Apart from his interest in Indian art, Hodgkins was very taken with the country itself after his first trip. He returned often, for a while even annually, with Peattie. He visited various cities of historical importance out of his own interest, while using his time in Mumbai — a fixture in all his trips — to establish relations with many notable members of the Indian art community over the years, such as Bhupen Khakhar, Krishna Reddy, Geeta Kapur and Shanay Jhaveri. 

    Hodgkins often maintained that, barring a few rare exceptions such as Bombay Sunset (1972–73), his work as an artist was not influenced by his collection of Indian paintings. By the time Hodgkins began to visit India regularly, his style had decidedly shifted into abstractionism. The forms and palette he used were based on what was, to him, the vast range of bright colours and chaos of life in India. He was particularly interested in the effect of the seasons on the coastal landscape, especially the monsoon storms. In this regard, a significant series — which Hodgkins considered a single unified work — is Indian Waves (1990-1991), for which he first prepared a textured intaglio print on different sheets of khadi paper, with blue pigment applied to the lower half and green to part of the upper half. He then painted over these with gouache, essentially populating a seaside landscape with different forms and colours. One of his most significant projects in India is a mural of a banyan tree on the British Council headquarters in New Delhi, which he designed as part of the building’s plan with architect Charles Correa in 1992. The tree is not painted but composed of black kadappa stone — a type of almost-black limestone — and white marble, spread across surfaces at different angles above the front entrance.

    The paintings which Hodgkins made in India are often considered a distinct body of work. Notable shows of these include Made in Mumbai, at the Chhatrapati Shivaji Maharaj Vastu Sangrahalaya, Mumbai in 2016, and Howard Hodgkin: Painting India at The Hepworth Wakefield, London 2017. His collection, in parts or as a whole, was exhibited in Indian Paintings and Drawings from the Collection of Howard Hodgkin at the British Museum in 1991; Indian Court Painting: 16th–19th Centuries at The Metropolitan Museum of Art in 1997; The Adventures of Hamza: Painting and storytelling in Mughal India at the Arthur M. Sackler Gallery, Smithsonian Institution, Washington D.C. in 2002; and Visions of Mughal India: The Collection of Howard Hodgkin at the Ashmolean Museum in 2012.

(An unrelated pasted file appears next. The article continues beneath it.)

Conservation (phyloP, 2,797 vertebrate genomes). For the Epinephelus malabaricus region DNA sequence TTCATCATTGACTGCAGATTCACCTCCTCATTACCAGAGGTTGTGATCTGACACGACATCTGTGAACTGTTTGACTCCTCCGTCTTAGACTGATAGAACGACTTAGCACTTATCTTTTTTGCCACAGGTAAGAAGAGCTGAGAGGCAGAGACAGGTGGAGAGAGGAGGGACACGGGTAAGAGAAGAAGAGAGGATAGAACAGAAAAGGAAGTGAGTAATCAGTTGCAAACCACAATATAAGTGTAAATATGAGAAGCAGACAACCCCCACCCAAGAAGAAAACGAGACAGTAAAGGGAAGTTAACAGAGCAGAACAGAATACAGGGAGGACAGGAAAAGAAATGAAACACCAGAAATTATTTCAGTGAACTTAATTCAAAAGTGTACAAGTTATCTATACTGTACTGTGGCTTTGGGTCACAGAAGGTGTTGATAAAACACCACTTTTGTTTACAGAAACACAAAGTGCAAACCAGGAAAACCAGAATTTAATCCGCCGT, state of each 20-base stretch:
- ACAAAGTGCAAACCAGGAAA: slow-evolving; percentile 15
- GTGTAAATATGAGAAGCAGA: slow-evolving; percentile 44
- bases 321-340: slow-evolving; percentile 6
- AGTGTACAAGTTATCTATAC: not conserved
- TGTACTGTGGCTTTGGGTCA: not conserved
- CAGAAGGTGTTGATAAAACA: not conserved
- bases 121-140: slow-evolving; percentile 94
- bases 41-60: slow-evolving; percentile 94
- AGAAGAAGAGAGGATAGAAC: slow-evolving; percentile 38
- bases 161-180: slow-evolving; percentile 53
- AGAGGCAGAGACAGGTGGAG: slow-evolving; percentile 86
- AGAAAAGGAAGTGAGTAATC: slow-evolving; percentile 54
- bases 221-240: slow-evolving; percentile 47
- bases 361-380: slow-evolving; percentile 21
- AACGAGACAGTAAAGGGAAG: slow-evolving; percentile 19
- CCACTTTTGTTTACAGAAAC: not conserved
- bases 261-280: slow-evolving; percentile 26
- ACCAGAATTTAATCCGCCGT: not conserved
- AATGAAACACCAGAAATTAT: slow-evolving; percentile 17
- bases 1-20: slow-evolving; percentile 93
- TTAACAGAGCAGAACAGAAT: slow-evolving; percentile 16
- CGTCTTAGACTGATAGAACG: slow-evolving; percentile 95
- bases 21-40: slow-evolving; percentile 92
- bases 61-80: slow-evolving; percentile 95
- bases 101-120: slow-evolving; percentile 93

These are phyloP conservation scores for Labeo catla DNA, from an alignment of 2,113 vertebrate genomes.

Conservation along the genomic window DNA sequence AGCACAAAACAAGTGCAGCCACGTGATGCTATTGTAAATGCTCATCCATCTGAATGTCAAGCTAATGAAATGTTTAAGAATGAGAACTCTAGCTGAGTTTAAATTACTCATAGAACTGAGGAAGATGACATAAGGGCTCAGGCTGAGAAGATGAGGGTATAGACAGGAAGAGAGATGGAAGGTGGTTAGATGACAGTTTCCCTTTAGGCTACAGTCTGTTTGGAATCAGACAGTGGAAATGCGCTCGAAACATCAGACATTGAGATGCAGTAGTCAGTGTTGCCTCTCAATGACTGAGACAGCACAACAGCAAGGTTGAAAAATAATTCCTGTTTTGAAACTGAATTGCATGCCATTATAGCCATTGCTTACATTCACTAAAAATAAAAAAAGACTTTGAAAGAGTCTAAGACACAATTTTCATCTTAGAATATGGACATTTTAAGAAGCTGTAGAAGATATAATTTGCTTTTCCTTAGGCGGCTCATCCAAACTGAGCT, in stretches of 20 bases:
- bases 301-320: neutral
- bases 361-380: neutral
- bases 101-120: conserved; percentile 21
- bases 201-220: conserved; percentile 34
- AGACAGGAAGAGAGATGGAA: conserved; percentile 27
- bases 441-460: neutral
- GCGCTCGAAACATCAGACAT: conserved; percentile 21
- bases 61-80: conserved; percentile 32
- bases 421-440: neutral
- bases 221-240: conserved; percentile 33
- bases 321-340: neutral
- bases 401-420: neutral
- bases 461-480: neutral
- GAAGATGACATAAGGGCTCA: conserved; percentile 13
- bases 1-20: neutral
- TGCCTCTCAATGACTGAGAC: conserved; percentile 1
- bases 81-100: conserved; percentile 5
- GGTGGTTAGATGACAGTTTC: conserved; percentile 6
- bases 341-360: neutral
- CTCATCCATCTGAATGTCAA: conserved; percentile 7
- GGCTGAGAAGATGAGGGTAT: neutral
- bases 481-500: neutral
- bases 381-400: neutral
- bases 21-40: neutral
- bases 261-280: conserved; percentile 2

The artist died in London in 2017.

     
    Bibliography

    Alberge, Dalya. “Mystery over origins of Howard Hodgkin’s Indian art collection could see it lost to UK.” The Guardian. April 11, 2021. Accessed June 17, 2022. https://www.theguardian.com/artanddesign/2021/apr/11/mystery-over-origins-of-howard-hodgkins-indian-art-collection-could-see-it-lost-to-uk.

    Black, Holly E J. “How India Was an Enduring Inspiration for Howard Hodgkin.” Culture Trip. July 06, 2017. Accessed June 17, 2022. https://theculturetrip.com/europe/united-kingdom/articles/how-india-was-an-enduring-inspiration-for-howard-hodgkin/.

    Hodgkin, Howard. “About my Collection.” Asian Art, 1991. https://howard-hodgkin.com/indian-collection/resource/about-my-collection

    “Howard Hodgkin.” Gagosian. April 12, 2018. Accessed June 17, 2022. https://gagosian.com/artists/howard-hodgkin/.

    “Howard Hodgkin: Painting India.” The Hepworth Wakefield. July 1, 2017. Accessed June 17, 2022. https://hepworthwakefield.org/whats-on/howard-hodgkin-painting-india/

    Niesewand, Nonie. “Howard Hodgkin: 1932-2017.” Architectural Digest India. March 10, 2017. https://www.architecturaldigest.in/content/howard-hodgkin-1932-2017/.

    Wroe, Nicholas. “The colour of emotion.” The Guardian. March 24, 2001. Accessed June 17, 2022. https://www.theguardian.com/books/2001/mar/24/books.guardianreview3